This goes back primarily to the illusion mentioned earlier that these children are trying to get out of your home because they believe they can work out a way to go back to the way things were with their biological parents. I can't overestimate how strong that urge is, and what some of these kids will do in order to try to make it happen.

The truth is, being taken out of their original home can be as traumatic as the abuse they were receiving at the hands of their parents, extended family, or possibly older siblings.

As far as how to handle the lies, the first thing to do would be to contact your case worker and let that person know what is going on. In the case of one of our adopted children, his lies got so bad while he kept running away, that he ended up bringing the police into our lives time and time again. He was the one that was a 5 on the scale mentioned earlier, and shouldn't have ever been allowed into the adoption system (our second caseworker told us that). He should have been assigned to a facility with other children with similar levels of behavioral problems.

If the lies are somewhat harmless and just localized, meaning spoken within the home, this is probably frustration and pain over the loss of their biological parents; this is something that probably can be solved within the confines of your family and the team your working with to make the process a success for the children or child.

But if a child escalates and brings it to a level beyond the family to the legal system, meaning talking to the police after running away, or maybe lying to someone if they're going to school, you'll need to make the decision on whether or not to keep them in the home. If they're already adopted in not in the trial period, then the parent or parents have the responsibility to make a decision that is best for the whole family. If you don't, it could end up destroying your lives if the child turns the system against you. I've seen that happen. It's a nightmare for the victims of the lies.


To me, the time to avoid most of the potential pitfalls of fostering or adopting is on the front end of the process. Decide what type of child or children you want, and how many, and then stick with your plan no matter how long it takes.

The first two children we adopted took almost a year before we were offered to opportunity. That can be a long time when you have a lot of emotion invested in the outcome. Even so, we made the mistake, because of the length of time, to take in two siblings that didn't align with the type of children we felt we could work best with; it's one of the reasons that triggered me to write this article, so you don't make the same mistake. We forgot or neglected our plan because of the length of time it took to get a chance to adopt, so we jumped at the opportunity.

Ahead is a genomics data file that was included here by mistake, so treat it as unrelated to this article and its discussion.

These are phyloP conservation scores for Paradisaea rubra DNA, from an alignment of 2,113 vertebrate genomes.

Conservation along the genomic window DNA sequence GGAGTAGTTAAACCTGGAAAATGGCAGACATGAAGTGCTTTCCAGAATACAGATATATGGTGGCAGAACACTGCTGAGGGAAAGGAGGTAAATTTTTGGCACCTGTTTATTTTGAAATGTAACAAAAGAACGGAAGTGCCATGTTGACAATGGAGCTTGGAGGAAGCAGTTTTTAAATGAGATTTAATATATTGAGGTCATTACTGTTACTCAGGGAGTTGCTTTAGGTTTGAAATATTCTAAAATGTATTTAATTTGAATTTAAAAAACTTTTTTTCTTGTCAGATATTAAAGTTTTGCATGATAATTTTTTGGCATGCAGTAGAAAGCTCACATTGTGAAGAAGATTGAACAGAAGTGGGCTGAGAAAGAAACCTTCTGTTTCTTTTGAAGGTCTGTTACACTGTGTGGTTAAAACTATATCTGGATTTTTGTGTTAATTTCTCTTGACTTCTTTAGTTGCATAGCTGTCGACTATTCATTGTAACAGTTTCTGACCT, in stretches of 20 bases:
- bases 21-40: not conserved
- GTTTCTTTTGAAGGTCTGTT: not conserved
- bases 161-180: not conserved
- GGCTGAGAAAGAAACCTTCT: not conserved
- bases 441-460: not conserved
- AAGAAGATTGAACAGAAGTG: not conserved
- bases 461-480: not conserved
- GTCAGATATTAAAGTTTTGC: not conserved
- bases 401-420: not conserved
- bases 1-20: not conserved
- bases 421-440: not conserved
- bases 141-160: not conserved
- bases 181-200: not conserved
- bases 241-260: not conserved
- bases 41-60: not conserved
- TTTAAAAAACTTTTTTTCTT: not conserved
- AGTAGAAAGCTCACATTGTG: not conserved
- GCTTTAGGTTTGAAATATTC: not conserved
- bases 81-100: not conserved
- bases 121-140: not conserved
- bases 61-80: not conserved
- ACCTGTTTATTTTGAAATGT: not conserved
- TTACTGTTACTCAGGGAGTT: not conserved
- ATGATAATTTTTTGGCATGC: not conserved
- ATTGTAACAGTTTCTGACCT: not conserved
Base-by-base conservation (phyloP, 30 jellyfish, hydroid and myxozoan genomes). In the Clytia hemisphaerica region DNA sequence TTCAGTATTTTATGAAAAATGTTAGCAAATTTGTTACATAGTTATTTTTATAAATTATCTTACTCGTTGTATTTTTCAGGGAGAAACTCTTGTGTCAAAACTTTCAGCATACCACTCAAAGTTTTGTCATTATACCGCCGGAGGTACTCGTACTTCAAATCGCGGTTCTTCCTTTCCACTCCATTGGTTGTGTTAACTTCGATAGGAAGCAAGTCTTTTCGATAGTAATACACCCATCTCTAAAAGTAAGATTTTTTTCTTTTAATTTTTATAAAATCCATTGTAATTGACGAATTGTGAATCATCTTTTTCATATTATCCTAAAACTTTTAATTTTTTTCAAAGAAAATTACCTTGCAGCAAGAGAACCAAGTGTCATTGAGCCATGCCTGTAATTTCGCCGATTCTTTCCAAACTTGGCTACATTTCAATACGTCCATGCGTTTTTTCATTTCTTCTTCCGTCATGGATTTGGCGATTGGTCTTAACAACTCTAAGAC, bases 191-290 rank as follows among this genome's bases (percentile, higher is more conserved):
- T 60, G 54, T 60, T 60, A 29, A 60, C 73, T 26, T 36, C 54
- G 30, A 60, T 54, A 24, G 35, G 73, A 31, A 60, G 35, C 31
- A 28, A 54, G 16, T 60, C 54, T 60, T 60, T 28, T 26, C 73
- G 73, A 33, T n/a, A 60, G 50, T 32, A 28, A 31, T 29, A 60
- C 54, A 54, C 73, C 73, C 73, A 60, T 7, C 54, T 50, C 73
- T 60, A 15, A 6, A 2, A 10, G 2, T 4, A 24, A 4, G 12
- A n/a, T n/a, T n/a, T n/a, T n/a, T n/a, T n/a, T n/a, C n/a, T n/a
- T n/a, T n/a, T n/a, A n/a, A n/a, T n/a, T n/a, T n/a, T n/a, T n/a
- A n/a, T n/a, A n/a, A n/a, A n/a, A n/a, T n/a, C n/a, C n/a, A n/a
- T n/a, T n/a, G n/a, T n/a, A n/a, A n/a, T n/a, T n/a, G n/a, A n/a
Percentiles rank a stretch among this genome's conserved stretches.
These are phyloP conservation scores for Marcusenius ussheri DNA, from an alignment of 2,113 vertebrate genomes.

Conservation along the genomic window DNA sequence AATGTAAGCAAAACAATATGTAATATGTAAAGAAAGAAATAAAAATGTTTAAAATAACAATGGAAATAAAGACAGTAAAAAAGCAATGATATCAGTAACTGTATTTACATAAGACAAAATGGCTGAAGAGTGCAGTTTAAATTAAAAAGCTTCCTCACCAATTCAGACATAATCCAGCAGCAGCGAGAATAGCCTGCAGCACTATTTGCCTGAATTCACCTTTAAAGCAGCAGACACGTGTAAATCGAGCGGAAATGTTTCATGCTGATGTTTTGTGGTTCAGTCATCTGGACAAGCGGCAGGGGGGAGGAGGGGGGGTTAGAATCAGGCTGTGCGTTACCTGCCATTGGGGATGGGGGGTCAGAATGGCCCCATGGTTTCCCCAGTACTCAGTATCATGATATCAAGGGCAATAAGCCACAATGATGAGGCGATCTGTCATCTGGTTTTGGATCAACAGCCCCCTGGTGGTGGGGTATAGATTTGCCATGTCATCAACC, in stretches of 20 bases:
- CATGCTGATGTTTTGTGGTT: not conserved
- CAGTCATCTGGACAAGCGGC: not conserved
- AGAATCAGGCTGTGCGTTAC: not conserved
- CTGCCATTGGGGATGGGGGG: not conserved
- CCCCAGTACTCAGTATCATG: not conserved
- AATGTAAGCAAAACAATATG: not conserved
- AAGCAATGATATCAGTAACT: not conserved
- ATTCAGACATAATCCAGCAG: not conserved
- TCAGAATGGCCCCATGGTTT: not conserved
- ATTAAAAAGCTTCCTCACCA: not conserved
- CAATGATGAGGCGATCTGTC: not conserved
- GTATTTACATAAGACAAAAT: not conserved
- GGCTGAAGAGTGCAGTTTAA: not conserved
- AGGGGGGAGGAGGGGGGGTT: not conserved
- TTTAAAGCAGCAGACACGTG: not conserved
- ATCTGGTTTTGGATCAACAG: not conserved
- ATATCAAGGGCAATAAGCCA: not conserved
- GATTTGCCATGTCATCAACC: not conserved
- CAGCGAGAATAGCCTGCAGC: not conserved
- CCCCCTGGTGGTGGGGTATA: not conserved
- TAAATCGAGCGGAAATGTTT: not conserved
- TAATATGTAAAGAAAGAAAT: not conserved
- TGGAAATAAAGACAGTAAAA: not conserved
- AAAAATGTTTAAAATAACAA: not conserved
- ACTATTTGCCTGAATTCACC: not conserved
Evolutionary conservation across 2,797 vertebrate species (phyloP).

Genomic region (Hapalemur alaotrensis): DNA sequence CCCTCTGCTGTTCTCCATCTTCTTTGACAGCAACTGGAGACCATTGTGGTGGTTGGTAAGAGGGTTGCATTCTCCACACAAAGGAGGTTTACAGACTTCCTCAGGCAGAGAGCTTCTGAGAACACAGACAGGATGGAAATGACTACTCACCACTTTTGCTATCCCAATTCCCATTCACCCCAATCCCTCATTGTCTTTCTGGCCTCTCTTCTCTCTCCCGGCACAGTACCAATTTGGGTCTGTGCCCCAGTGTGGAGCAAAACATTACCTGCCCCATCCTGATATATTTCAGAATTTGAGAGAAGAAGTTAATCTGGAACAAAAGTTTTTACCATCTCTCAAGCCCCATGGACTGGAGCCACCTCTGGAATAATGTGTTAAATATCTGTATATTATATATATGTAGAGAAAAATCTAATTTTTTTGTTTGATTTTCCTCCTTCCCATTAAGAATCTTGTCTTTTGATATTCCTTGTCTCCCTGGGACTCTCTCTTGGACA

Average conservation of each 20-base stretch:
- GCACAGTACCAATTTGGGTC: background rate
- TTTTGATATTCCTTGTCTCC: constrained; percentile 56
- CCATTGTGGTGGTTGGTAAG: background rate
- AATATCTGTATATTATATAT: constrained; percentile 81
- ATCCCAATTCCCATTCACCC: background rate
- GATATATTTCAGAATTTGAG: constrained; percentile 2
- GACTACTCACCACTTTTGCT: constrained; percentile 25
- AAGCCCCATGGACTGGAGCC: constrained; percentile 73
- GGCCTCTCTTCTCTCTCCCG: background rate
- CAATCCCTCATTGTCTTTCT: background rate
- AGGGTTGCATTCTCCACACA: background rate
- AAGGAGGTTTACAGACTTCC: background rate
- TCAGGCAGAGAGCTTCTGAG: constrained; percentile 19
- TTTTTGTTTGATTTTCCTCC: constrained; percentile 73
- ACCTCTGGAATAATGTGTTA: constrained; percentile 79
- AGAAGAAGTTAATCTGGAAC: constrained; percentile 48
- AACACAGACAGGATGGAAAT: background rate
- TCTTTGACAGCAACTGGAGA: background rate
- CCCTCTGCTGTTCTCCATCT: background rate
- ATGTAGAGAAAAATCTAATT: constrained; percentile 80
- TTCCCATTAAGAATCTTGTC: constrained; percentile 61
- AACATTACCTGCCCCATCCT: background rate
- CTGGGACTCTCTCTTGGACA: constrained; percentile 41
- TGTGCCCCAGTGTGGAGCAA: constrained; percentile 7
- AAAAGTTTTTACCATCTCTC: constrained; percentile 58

Stick within the parameters you've put in place concerning the type of children you want to foster or adopt. If you have biological children of your own still in the home, I advise you to wait until they're older before bringing some younger children into the home, in order to protect them. Last, don't ignore a child if they appear to be accelerating their accusations against you to the point they may start being believed. Cut that off before it gets a chance to grow to the place it could emotionally, legally and financially destroy your family.

Adoption and fostering isn't for the feint of heart, but it can be rewarding if you follow the suggestions above, and if you understand you have to lower your expectations for what these children will bring to your home and lives.

You can see them grow and achieve satisfying levels that make you proud, but they never quite grow in the way a child raised in a healthy home can and does.

If you manage the process and are patient in waiting for your children, it can be a very good experience. If you allow the agencies to push children on you that are disruptive beyond what the parents and family can handle, and it will turn into a nightmare.

Get ahead of the process and don't allow yourself to be swayed into helping children beyond your capabilities because you feel compassion or are made to feel guilty.

Taking all this into account, don't be afraid to go forward if you have the desire and gift or calling to help children like this. Just be aware you can't save all of them, and be content with doing what you can with those you really can help protect, grow, and give a chance at success in their lives. As human beings that's all we can do.